Country: Afghanistan / France / others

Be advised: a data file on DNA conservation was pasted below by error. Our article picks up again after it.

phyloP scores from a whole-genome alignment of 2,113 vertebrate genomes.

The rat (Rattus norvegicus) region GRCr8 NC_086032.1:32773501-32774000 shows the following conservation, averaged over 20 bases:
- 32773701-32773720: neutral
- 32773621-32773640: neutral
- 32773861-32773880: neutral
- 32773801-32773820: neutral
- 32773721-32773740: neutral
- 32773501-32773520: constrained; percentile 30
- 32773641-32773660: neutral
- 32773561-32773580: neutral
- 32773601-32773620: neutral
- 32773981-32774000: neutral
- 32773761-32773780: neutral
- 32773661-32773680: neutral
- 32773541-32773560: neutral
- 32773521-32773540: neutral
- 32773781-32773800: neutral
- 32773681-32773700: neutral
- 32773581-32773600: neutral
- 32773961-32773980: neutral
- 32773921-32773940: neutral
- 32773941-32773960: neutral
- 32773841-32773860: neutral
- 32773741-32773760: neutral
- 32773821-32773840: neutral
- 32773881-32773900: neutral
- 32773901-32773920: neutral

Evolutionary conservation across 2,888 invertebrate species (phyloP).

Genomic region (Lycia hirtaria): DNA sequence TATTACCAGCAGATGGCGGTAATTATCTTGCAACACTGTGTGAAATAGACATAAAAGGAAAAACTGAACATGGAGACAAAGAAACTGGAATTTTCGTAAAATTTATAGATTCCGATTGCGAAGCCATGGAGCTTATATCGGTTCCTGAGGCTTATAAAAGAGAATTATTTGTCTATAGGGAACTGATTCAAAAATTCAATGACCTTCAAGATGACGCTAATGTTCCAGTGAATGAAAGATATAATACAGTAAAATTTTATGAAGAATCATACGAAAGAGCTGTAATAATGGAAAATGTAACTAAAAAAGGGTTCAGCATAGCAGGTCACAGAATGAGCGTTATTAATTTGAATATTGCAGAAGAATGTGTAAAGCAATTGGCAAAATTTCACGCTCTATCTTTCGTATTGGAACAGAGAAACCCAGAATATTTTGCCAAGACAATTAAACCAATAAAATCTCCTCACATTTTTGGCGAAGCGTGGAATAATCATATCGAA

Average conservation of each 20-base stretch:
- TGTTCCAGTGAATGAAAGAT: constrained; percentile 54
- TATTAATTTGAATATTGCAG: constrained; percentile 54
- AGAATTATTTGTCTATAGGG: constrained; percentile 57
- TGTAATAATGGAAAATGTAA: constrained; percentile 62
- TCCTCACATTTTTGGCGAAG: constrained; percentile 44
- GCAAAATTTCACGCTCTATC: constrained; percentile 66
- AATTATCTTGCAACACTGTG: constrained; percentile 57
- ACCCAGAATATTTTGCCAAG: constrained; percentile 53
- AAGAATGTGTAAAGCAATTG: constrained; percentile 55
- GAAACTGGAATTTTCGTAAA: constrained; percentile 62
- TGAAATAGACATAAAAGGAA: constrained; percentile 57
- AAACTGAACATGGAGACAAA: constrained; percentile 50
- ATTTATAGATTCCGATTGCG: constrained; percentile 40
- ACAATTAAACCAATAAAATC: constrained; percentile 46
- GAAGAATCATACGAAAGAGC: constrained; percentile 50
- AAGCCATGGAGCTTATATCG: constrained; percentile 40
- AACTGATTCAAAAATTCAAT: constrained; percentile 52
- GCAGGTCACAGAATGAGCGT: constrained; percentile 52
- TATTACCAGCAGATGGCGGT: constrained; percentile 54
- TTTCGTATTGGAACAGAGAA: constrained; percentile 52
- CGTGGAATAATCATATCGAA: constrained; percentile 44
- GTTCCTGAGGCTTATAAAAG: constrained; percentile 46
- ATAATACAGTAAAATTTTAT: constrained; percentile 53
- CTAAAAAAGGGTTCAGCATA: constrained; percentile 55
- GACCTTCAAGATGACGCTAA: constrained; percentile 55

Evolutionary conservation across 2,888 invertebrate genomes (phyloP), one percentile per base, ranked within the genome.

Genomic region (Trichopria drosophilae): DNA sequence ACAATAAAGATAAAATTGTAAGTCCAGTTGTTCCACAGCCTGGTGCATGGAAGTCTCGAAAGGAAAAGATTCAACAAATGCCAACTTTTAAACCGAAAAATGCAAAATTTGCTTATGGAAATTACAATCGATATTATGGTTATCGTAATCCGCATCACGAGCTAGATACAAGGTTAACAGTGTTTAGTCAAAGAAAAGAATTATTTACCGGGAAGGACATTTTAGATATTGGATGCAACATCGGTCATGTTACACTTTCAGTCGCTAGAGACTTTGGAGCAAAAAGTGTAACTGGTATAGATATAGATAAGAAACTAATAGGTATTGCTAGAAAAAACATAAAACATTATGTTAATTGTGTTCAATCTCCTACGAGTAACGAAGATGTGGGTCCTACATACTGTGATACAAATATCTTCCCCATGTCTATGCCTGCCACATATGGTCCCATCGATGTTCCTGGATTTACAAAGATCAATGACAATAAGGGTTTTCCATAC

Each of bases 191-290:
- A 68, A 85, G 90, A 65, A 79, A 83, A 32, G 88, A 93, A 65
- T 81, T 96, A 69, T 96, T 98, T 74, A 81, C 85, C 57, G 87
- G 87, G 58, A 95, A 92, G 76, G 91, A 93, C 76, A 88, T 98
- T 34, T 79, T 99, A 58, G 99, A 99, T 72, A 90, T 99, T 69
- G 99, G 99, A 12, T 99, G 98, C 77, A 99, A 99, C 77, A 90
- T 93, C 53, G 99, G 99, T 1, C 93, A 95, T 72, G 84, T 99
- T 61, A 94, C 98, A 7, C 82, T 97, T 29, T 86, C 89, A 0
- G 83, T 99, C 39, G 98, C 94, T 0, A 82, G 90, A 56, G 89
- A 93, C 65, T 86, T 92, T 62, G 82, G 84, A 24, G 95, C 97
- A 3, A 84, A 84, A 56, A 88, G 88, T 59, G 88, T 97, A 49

Review: As already had happened with “Earth and Ashes” in 2004, French-Afghan writer Atiq Rahimi sought inspiration on his own novel to direct a movie. “The Patience Stone” is a wordy film about a silenced woman, who was left alone with two daughters and no means to subsist, when her husband was shot in the neck due to a quarrel with someone of his faction and got into a sort of coma. However, this worked for her as a kind of freedom. Encouraged by her liberal aunt, she starts long monologues in front of her husband, telling him how bad she felt in his presence and revealing secrets that would be impossible to be revealed in normal conditions. This seemed to help her soothe the pain. She even betrays him with a young soldier in unimaginable circumstances. The images are rich in colors and light, but its composition conveys the sufferings of war and the heaviness of a human being who was neglected by an overwhelming culture. The final moments were expected anytime and didn’t cause me surprise. What impressed me was the expression in this woman’s face; her final blow was sweet and cold, chillingly intentional, and one of the film's highest moments. Despite the occasional overstatements, “The Patience Stone” is a solid achievement, drawing attention to a problem that seems far from being solved.